We’ve lost our ability to be nuanced about the past

Americans understand the Founding Fathers and other historical figures weren’t saints.

We’ve lost our ability to be nuanced about the past

In “The Six Grandfathers, Mount Rushmore, and our national identity“ July 8, ECH editor Ray Miller-Still mentions the Sioux name for Mount Rushmore no less than eight times.

He goes on to list the sins of Washington, Jefferson, Lincoln and Roosevelt. What a pity. The writer correctly points out that the four images were originally conceived to represent the founding, expansion, preservation and unification of the United States. I would guess that most visitors to the site understand that. Some people apparently now believe that statues, carvings and other images of historical Americans are similar (in a way) to the saints of the Catholic Church, i.e. that they are to be personally hallowed because of their perfection, but that is not true in the case of American icons – they are not saints. Their images represent an idea and an ideal most often related to an accomplishment – intended to invoke inspiration, aspiration and appreciation but not veneration.

Unfortunately it seems that we have lost the ability to consider this type of nuance, subtlety and ambiguity in our national discussions. What a pity. About 10 years ago, I was inspired by an article in the Wall Street Journal by Bret Stephens entitled “Our Incompetent Civilization”. The principles he cited are timeless, namely that there are limits to virtue and that while we must learn from history we cannot let it cripple us. As we try to cleanse our history we go too far, we inflict a deeply debilitating wound on ourselves – a self loathing that is polarizing and immobilizing. What a pity.

Orwell said, “The most effective way to destroy a people is to deny and obliterate their understanding of their own history”. The high priests of the new totalitarianism preach this gospel of nihilism. They’re unaware that their scripture and orthodoxy are not new, it never works, it leads to destruction – but I fear we will travel down this dangerous path anew. Again, what a pity.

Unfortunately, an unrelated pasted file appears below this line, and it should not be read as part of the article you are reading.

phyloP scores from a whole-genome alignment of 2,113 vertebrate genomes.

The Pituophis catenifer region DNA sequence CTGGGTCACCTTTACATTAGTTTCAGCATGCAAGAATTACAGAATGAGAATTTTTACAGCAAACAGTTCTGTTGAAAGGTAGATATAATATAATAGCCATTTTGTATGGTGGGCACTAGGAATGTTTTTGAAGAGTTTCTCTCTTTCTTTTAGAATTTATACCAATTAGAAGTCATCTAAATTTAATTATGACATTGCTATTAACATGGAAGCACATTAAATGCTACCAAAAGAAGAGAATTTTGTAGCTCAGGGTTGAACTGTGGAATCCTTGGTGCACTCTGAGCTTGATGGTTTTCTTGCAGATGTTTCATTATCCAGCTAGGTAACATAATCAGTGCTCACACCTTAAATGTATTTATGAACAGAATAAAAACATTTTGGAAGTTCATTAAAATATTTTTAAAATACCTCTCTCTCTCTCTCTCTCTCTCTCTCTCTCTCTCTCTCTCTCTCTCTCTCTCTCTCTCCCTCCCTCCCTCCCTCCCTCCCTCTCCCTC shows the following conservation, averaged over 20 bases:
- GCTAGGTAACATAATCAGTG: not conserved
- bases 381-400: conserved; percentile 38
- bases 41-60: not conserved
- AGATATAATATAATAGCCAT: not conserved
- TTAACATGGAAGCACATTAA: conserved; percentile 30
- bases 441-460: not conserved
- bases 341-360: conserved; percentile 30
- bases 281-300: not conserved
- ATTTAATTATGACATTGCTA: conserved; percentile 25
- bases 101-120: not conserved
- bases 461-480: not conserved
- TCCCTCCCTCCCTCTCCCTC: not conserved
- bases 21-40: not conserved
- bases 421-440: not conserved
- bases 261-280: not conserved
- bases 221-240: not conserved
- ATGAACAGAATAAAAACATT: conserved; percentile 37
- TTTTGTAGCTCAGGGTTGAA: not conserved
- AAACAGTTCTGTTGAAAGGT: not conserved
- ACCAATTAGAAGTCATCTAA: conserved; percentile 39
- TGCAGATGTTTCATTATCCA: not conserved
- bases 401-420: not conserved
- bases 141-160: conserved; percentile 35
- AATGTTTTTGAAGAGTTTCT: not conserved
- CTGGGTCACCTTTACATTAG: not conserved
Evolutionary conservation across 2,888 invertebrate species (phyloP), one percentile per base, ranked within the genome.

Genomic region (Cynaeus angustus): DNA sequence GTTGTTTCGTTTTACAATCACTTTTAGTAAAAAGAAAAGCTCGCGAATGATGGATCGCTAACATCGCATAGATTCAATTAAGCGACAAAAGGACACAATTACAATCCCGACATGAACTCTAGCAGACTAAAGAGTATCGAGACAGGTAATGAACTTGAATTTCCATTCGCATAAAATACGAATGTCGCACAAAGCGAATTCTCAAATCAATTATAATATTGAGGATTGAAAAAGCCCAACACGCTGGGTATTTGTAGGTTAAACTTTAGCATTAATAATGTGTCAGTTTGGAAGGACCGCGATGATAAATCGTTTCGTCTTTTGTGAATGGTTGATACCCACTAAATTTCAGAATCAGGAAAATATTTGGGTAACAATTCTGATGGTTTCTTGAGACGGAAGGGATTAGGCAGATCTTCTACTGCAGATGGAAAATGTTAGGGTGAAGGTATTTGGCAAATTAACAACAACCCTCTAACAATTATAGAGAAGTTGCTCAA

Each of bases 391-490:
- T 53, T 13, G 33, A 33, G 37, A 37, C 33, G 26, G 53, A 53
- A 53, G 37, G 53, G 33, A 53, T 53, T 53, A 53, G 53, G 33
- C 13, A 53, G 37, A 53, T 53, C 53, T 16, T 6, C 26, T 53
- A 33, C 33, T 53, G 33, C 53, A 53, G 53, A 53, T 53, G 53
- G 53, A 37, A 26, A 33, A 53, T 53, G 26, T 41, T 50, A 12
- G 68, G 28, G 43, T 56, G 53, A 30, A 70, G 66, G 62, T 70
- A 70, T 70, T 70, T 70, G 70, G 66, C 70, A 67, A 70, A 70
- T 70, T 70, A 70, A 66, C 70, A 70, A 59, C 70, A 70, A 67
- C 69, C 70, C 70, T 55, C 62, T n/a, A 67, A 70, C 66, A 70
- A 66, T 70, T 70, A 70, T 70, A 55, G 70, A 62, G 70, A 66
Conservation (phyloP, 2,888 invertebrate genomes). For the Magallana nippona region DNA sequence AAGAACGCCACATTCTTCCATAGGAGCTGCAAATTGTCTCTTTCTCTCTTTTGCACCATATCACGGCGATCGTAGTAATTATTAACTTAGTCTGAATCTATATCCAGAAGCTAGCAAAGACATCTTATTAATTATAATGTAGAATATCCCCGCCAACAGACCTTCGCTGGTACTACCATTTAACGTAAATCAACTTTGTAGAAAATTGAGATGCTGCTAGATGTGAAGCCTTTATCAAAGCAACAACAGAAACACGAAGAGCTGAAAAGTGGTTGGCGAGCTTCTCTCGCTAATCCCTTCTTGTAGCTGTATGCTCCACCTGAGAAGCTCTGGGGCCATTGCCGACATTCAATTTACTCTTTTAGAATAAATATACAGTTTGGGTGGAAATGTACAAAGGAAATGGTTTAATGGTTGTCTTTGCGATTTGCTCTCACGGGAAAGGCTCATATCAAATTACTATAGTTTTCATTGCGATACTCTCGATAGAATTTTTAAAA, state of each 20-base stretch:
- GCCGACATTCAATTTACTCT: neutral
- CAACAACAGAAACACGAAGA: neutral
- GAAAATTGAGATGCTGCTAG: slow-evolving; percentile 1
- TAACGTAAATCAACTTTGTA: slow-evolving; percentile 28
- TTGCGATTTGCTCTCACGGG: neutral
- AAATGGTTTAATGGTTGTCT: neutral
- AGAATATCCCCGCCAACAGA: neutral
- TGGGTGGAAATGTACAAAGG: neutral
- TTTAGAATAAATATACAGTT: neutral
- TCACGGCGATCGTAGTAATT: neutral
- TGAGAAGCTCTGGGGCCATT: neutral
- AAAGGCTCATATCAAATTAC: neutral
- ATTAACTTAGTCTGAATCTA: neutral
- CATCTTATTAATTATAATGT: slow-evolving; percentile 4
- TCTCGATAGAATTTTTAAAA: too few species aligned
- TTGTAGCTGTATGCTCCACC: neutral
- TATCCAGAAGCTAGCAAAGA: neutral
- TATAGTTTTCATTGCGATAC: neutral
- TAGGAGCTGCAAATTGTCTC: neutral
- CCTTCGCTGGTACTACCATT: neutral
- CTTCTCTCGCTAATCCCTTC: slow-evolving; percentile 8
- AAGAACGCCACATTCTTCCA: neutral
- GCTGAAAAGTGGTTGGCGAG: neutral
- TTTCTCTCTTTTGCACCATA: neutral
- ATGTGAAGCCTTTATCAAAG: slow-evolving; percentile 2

Brian DiNielli


Talk to us

Please share your story tips by emailing editor@courierherald.com.

To share your opinion for publication, submit a letter through our website https://www.courierherald.com/submit-letter/. Include your name, address and daytime phone number. (We’ll only publish your name and hometown.) Please keep letters to 500 words or less.

More in Letters to the Editor

LtE bug
Be like the troops: wear a mask

Don’t fall into the “us against them” mindset.

LtE bug
Letter writer will need to ‘eat crow’ on COVID predictions

No, the media won’t just stop talking about the virus once Biden is inaugurated.

LtE bug
Wearing a mask is selfless

Think about others.

LtE bug
Encourage youths to speak their minds

No, the Courier-Herald is not slipping away from “Plateau values.”

LtE bug
No need to vilify the maskless

If you’re not comfortable going out, don’t.

LtE bug
Which voices guide you?

Masks are the visible icon of the growing divide in our nation and culture.

LtE bug
The pandemic isn’t political — mask up

The quicker we do it, the quicker we can open back up.

LtE bug
I will continue to support Mail Express

Don’t malign any business that supports the Plateau.

LtE bug
Questions for Councilmember Chevassus

Will you support COVID-19 victims like you’re supporting Mail Express?

Most Read